The history of Nine Jackies, 1964, “as with Multiplied Jackies (1964)[…] reflects the way in which the Jackie paintings were produced as elements in a series that might be variously arranged, combined, and dispersed.” (G. Frei, N. Printz, The Andy Warhol Catalogue Raisonné; Paintings and Sculptures 1964-1969, vol. 02A, New York, 2002, p. 143). In keeping with Warhol’s practice of re-combining Jackies depending on his needs, the present lot is offered as nine portraits framed in a unified arrangement, all of its elements merged as a single work by The Andy Warhol Foundation in 1990. This modular quality is detected in Nine Jackies, 1964, as nine different and connected canvasses, each portrait revealing a textural variation, in accordance with the chance inherent in Warhol’s silkscreening process. And yet, they appear harmonized– allowing us to witness a beautiful symmetry, elegantly structured, and fitting the poise of its subject.

    Drawn from the pages of a magazine, Jacqueline Kennedy stands in silent mourning during the passing of her slain husband’s coffin on the date of his state funeral, November 25, 1963. Though her children accompany her at her feet and a marine flanks her at her side, Warhol tightens the frame and focuses only on the widow in his image, her face expressing terrifyingly little. In Warhol’s framing, Jackie’s face is a mask of emotional paralysis, with hints of bitterness, sorrow, and shocks. Her veil is turned upwards, exposing her face to the lenses of a multitude of photographers, signifying a sort of surrender, as if she has embraced the years of profound sadness that will follow. Furthermore, the image that Warhol has chosen to utilize presents Jackie from a lower-right angle, elevating her state of mourning above the viewer’s gaze. The gradients of color also vary substantially from one image to the next. Jackie’s detail ranges from quite saturated, as in the image at left center, to more sparse, as in the image at the lower right-hand corner. Yet each of these variations has its virtue: in the more saturated frames, we receive the fullness of Warhol’s black ink, intensifying pathos even in Jackie’s, hair, deep set eyes, and shadow below her chin. In contrast, the more lightly printed portraits give us a unique portrayal of her fragility, the lack of fullness corresponding with her pain and loss of her husband just three days before.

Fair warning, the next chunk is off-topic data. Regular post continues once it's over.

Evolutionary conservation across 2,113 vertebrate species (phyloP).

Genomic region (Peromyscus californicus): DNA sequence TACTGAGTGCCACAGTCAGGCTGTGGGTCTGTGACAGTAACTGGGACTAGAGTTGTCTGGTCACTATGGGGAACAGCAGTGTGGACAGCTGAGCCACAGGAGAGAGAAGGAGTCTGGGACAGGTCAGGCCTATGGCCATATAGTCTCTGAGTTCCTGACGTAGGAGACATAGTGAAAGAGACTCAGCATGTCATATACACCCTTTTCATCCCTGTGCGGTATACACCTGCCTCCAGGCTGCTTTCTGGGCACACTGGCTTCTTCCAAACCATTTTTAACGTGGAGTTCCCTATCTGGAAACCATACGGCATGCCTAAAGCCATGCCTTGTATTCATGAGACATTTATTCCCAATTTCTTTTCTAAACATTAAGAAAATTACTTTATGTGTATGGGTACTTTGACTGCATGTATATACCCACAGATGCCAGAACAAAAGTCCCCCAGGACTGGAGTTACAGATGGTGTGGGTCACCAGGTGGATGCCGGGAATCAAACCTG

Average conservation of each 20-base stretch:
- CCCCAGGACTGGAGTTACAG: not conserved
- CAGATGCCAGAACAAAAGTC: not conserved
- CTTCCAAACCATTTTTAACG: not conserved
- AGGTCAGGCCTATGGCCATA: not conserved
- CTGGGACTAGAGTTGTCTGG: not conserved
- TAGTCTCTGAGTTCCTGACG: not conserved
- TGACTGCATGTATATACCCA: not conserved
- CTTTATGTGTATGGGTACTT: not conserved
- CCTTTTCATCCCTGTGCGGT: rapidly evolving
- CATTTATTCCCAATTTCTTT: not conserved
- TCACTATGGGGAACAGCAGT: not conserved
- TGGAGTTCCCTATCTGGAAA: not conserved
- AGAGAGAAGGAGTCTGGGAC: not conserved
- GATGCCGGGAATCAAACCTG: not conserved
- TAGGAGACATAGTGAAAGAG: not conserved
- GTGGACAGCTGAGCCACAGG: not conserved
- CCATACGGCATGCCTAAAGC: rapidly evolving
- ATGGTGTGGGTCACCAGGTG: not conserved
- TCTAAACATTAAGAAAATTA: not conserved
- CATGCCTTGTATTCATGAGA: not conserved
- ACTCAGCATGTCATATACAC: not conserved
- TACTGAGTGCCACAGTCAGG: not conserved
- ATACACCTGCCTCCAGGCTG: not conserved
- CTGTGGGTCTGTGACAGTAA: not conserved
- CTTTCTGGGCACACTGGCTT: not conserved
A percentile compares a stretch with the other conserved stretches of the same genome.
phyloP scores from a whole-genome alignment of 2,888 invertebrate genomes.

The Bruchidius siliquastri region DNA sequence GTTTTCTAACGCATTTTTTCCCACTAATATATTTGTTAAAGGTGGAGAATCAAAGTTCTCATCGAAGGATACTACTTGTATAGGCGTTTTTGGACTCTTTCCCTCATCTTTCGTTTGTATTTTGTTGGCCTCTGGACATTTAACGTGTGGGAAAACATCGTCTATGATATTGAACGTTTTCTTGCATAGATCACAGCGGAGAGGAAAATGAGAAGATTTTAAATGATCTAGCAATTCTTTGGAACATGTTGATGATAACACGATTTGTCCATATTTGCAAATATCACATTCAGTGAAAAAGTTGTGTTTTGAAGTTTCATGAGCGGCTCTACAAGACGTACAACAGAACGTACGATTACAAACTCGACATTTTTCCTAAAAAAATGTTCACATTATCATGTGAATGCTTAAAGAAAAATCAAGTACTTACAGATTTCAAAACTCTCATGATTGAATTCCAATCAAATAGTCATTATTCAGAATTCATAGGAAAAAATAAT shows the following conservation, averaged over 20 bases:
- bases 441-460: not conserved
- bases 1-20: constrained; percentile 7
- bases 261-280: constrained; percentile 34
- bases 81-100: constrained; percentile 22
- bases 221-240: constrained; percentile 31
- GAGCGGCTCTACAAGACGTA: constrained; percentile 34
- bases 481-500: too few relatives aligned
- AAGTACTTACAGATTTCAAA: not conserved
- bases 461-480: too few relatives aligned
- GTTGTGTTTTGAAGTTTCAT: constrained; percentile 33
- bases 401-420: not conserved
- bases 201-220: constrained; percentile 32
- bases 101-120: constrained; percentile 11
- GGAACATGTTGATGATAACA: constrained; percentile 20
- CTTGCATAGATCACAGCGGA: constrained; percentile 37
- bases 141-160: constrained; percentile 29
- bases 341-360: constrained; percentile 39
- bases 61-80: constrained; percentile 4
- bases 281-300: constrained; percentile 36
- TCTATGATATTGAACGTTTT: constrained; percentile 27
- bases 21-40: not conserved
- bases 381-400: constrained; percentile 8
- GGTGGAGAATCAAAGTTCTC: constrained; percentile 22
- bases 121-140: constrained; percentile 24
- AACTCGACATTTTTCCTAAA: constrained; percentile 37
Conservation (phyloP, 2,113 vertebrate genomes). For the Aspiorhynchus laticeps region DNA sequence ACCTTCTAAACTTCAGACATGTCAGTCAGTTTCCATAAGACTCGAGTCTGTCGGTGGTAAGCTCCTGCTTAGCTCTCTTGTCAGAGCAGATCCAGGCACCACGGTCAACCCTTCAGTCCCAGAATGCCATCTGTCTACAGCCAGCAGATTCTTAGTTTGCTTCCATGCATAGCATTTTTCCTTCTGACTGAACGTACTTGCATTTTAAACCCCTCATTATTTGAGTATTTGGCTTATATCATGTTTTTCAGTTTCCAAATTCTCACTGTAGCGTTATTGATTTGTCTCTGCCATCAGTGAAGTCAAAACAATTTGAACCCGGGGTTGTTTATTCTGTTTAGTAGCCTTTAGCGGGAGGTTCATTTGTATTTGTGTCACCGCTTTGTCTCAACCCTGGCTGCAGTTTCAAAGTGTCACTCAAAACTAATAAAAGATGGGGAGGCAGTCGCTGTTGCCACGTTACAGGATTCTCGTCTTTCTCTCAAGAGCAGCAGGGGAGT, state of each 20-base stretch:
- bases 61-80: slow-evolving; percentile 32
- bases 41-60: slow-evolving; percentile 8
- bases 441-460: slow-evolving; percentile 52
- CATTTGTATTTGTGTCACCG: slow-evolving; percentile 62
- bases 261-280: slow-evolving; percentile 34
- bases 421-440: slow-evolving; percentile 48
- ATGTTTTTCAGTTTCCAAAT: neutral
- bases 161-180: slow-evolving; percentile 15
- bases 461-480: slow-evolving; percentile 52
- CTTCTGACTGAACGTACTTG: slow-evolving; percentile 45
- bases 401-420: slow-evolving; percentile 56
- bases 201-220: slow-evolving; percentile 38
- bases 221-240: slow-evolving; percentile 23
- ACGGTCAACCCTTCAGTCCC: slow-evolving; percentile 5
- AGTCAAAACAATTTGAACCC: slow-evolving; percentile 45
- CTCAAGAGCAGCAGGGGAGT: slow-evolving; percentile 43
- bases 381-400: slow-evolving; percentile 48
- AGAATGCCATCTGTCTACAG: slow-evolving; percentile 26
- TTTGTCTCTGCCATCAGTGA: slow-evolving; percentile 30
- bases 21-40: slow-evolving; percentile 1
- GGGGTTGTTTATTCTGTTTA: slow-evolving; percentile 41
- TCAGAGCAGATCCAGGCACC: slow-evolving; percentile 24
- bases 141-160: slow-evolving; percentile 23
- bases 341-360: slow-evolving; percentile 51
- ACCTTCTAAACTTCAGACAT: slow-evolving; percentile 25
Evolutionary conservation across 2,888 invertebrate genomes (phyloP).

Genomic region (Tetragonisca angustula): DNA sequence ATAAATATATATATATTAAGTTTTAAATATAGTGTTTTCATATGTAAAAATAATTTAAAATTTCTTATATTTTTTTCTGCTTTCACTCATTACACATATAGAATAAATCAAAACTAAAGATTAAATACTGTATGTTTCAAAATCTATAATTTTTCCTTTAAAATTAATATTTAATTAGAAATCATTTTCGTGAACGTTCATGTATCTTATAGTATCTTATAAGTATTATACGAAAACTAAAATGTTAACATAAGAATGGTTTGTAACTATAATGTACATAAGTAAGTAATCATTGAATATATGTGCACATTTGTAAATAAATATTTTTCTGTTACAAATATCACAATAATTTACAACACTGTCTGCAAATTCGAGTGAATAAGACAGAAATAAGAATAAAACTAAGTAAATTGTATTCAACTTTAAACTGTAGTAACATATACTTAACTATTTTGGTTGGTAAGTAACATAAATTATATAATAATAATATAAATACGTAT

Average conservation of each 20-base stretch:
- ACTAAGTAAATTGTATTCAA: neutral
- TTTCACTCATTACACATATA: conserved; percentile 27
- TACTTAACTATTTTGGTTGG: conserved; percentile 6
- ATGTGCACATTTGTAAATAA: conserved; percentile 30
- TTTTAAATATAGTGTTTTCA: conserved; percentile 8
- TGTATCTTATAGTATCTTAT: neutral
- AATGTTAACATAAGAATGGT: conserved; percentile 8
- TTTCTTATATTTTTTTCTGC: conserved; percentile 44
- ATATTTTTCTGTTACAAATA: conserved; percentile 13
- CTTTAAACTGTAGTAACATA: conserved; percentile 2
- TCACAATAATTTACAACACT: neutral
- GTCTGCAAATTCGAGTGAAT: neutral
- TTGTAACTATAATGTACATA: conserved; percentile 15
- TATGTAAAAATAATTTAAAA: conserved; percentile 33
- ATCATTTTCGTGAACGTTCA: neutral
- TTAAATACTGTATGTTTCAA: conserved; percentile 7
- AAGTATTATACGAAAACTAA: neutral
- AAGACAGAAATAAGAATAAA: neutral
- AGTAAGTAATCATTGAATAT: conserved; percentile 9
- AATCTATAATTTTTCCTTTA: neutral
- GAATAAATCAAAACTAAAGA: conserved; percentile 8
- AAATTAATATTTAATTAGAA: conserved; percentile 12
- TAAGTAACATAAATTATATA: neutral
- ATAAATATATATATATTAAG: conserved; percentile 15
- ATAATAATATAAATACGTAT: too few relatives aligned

Jackie’s nine separate frames is a replica of our own methods of memory: we remember the same moment in much different iteration—in the newspaper, on TV, from discussions at the breakfast table, and from a collection of many more indiscernible sources. One could even argue that Jackie’s image itself is only a vessel, an index for this mode of recollection: “Warhol’s works are ultimately not so much specifically about either Jackie or the assassination as they are about its coverage by the media, which was relentlessly repetitive. Warhol reflected upon that obsessive media attention—and the tension between engagement and indifference— through this series, even as he capitalized upon the public’s lasting fascination with America’s most glamorous and traumatized widow.” (J. Spring, Andy Warhol: Fame and Misfortune, San Antonio, 2012, p. 17).

    However, when seen from a different perspective, Nine Jackies, 1964, is also an ode to fortitude in the face of disaster. Though neither hope nor optimism has yet returned to Jackie’s face in the midst of the tragedy that envelops her, we can discern strength behind her tears. Neither Warhol nor America abandoned Jacqueline Kennedy in the coming years, following her every effort to rebuild her life both in her public image and in the arms of Aristotle Onassis. She eventually became an international symbol of resilience, achieving temporary happiness until fate intervened again, widowing her for a second time in 1975. She spent the remaining twenty years of her life as quiet ambassador of determination, finding fulfillment as an editor and respected public figure. In short, she achieved the contentment that Warhol’s portrait ever so subtly promises.

    The present lot stands apart from the iconography of Warhol’s former subjects, treating its subject with understanding sensitivity. Warhol’s previous preference of actors and actresses as the subjects of his silkscreens stemmed from the immediacy and omnipresent quality of their image; Marilyn Monroe’s beauty forever captured the majesty of a life gone by, and Elizabeth Taylor’s status as matinee idol gave her a unique standing as a star of the silkscreen. In Nine Jackies, 1964, however, Jacqueline Kennedy comes to signify a universal expression of resilience in the face of great personal loss.

  • Artist Biography

    Andy Warhol

    American • 1928 - 1987

    Known as the “King of Pop,” Andy Warhol was the leading face of the Pop Art movement in the United States in the 1960s. Following an early career as a commercial illustrator, Warhol achieved fame with his revolutionary series of silkscreened prints and paintings of familiar objects like Campbell's soup tins, and celebrities like Marilyn Monroe. Obsessed with popular culture, celebrity, and advertising, Warhol created his slick, seemingly mass-produced images of everyday subject matter from his famed Factory studio in New York City. His use of mechanical methods of reproduction, notably the commercial technique of silk screening, wholly revolutionized art-making.

    Working as an artist, but also director and producer, Warhol produced a number of avant-garde films in addition to managing the experimental rock band The Velvet Underground and founding Interview magazine. A central figure in the New York art scene until his untimely death in 1987, Warhol was notably a mentor to such artists as Keith Haring and Jean-Michel Basquiat.

    View More Works

18

Nine Jackies

1964
acrylic and silkscreen ink on linen, on nine canvases
overall: 60 x 48 in. (152.4 x 121.9 cm)
Each respectively stamped by the Estate of Andy Warhol and numbered PA 56.135, 56.136, 56.138, 56.139, 56.142, 56.144, 56.149, 56.150, 56.151 on the reverse.

Estimate
$10,000,000 - 15,000,000 

Sold for $12,402,500

Contemporary Art Evening Sale

15 November 2012
New York